Day 1 Tuesday, Jan 14. Major astronomical events that should occur this spring were reviewed:
- 1. Comet Hale-Bopp, perhaps the most spectacular comet since 1811! Probably better than Halley’s comet or Hyakutake.Halley
had a nucleus which measured 15 km by 8 km; Hyakutake was perhaps 3 km in diameter, but Hale-Bopp may be 40 km in diameter.
Comets are great sights but are also of interest because they occasionally collide with the earth with devastating results. The
dinosaurs were probably zapped by a comet that collided with the earth 65 million years ago which apparently produced the great
crater in the Yucatan peninsula known as Chicxulub, 180 km in diameter. The "great dying "of the Permian extinction event at 250
million was also apparently due to a comet collision. Geologists in Australia have just recently discovered shocked quarts
dating to that time, indicative of such a collision.
- 2. Europa and other sights transmitted to us form the Galileo spacecraft. Europa may have a moon-wide layer of cracked ice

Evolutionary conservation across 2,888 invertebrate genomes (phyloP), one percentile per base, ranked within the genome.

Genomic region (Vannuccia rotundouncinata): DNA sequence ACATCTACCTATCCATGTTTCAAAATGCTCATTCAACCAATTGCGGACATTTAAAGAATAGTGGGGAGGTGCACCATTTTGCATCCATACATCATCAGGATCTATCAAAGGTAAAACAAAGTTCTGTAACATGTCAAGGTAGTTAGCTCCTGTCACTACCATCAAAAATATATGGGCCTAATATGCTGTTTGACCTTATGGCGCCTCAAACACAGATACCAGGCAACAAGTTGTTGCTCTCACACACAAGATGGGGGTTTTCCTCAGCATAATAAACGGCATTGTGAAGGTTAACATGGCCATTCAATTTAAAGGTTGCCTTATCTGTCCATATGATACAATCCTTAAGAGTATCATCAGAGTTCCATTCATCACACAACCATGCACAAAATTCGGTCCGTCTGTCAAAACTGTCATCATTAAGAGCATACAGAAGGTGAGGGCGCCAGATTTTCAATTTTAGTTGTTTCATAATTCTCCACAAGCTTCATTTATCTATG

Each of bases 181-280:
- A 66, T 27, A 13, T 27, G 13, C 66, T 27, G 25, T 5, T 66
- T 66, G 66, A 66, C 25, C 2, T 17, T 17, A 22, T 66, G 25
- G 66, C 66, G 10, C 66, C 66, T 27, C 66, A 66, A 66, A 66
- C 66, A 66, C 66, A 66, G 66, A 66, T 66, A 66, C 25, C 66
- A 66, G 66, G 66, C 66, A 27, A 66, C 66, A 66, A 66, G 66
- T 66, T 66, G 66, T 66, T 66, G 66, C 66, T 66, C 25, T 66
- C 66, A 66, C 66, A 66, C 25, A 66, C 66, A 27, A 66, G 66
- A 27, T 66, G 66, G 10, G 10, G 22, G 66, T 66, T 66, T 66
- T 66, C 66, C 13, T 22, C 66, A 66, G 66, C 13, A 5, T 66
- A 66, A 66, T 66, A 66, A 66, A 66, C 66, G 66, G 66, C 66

overlying an ocean of water. It is another possible place for life in the solar system.
- 3. Mars meteorite with life. Two meteorites have evidence (still controversial) of life dating from 3.6 billion years (just
after Mar’s magma ocean cooled) and 180 million years, quite recent as planets go, ;which may indicate that some form of
primitive life is still there.
- 4. Planets around distant stars: 4 of these planets have been discovered during the last year. They are all large, about the
size of Jupiter, and lie closer to their respective stars than Mercury to the sun. They may have been formed further out and
gradually spiraled in due to a friction with dust in space.
- 5. The spacecraft Clementine detected ice in a dark crater on the southern pole of the moon, that may have been deposited there
by a comet some time in the past.
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